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AT&T TV is here, but cord cutters should read the fine print before signing up

AT&T TV is here, but cord cutters should read the fine print before signing up
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AT&T has officially launched AT&T TV, a streaming alternative to its DirecTV and U-verse services, in select U.S. markets. The service starts at $90 per month for TV and home internet and is available in Orange and Riverside, California; St. Louis and Springfield, Missouri; West Palm Beach, Florida; Topeka and Wichita, Kansas; and Corpus Christi, El Paso, and Odessa, Texas. Cord Cutters News reports that the service may roll out nationwide—presumably without home internet service—by the end of 2019. (Update: AT&T says it hasn’t announced a nationwide rollout, but does plan to expand into additional markets this year.)

Unlike AT&T TV Now, which was called DirecTV Now until earlier this month, and which runs on a wide range of streaming platforms, AT&T TV requires a streaming box distributed by the telco. One box is included with the service, but additional boxes cost $10 per month or $120 to purchase outright. Because they run Android TV, they also support other apps such as Netflix and Pandora, and they work with Google Assistant for voice commands.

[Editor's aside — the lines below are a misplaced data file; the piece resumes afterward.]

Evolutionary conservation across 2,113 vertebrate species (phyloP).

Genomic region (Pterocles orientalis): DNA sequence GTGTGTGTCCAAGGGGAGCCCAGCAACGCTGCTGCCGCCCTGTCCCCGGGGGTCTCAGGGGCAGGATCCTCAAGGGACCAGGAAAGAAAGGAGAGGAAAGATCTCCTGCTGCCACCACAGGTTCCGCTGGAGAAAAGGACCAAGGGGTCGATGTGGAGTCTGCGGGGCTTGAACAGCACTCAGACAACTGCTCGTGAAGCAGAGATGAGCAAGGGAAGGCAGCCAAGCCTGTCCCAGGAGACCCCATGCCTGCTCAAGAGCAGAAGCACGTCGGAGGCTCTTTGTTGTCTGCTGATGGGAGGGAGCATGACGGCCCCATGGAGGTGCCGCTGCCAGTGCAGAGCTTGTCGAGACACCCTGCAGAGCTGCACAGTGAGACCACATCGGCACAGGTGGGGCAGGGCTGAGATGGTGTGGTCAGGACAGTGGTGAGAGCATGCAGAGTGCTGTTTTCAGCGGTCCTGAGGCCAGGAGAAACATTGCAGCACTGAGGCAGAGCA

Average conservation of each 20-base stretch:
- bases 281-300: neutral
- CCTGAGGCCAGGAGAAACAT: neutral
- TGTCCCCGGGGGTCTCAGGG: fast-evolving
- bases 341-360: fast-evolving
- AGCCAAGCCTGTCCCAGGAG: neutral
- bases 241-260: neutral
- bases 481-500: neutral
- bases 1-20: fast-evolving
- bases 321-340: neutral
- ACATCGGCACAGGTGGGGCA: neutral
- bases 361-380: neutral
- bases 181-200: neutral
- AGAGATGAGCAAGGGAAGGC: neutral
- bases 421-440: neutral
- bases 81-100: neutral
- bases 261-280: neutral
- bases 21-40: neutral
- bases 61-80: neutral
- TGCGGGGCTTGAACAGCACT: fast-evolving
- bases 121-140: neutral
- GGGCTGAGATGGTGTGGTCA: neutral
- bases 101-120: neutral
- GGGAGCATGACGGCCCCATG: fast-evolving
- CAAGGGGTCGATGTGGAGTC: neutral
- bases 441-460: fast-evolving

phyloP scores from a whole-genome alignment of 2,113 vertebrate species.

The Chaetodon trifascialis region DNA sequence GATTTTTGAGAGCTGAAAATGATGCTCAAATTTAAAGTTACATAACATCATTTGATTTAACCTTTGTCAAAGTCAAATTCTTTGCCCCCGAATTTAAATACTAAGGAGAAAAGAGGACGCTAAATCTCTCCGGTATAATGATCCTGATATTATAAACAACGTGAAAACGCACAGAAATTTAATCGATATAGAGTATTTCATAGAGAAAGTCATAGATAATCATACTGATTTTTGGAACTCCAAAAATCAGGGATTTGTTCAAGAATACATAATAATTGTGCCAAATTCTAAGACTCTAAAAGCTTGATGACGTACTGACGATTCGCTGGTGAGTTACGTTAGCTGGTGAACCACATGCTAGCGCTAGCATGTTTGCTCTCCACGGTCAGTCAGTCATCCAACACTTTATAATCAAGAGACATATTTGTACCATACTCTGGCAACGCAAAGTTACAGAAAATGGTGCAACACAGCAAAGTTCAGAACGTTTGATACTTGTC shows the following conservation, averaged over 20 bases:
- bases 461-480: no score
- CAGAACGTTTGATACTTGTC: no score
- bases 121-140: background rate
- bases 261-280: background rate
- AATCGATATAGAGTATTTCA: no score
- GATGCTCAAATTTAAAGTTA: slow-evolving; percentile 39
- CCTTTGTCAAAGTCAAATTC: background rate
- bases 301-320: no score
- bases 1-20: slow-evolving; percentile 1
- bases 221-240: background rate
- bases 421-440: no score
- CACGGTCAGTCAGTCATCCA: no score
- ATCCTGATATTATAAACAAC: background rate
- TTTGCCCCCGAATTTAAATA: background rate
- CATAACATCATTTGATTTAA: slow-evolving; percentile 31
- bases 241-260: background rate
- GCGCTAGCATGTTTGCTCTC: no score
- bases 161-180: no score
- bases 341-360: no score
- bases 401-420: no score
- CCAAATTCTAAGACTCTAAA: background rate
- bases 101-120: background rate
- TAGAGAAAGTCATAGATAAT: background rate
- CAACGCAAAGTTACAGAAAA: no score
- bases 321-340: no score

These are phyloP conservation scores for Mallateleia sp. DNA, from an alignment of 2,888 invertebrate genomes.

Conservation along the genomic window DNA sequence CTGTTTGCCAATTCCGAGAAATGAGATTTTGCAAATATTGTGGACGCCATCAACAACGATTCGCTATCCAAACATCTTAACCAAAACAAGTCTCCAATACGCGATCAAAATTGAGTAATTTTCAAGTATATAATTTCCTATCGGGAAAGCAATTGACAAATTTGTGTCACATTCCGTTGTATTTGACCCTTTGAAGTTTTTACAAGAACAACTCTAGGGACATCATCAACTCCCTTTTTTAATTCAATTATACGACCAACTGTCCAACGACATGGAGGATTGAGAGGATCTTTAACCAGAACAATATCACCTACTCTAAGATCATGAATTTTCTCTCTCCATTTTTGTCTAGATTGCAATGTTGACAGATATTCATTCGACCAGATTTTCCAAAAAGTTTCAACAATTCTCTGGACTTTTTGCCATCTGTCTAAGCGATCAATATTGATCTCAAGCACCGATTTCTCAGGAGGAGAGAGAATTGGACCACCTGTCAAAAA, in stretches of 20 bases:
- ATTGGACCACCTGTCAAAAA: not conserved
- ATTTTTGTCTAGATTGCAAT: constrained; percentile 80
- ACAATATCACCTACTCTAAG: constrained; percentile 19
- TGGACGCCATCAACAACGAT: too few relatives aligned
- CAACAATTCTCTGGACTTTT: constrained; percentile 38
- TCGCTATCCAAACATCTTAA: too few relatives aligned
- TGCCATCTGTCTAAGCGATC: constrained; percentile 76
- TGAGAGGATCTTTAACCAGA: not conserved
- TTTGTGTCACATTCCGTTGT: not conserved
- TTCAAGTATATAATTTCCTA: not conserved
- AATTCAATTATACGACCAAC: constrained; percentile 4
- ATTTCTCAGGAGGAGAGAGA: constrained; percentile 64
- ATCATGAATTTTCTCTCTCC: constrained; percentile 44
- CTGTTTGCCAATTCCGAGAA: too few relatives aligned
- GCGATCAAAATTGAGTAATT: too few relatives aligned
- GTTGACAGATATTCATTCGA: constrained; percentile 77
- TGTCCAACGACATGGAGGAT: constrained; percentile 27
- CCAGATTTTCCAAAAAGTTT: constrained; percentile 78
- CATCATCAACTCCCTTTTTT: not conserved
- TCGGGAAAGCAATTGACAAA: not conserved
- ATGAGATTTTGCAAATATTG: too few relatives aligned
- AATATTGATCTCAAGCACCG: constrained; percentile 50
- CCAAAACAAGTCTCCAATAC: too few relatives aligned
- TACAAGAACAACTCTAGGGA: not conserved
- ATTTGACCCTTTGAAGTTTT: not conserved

Still, looking at the fine print for AT&T TV reveals plenty of traditional TV trickery. The introductory bundle pricing of $90 per month requires a two-year contract, and the price jumps to $133 per month in the second year. Meanwhile, a bundle with regional sports is listed at $95 per month, but that doesn’t include an $8.49 per month regional sports fee. AT&T is also offering three months of HBO, Cinemax, Showtime, and Starz at no charge, but they auto-renew at $48 per month unless you cancel.

With all that in mind, it’s unclear why a cord cutter would subscribe to this instead of choosing from a wider range of live TV services on another device such as Roku, but it probably beats installing a satellite dish, at least.

 

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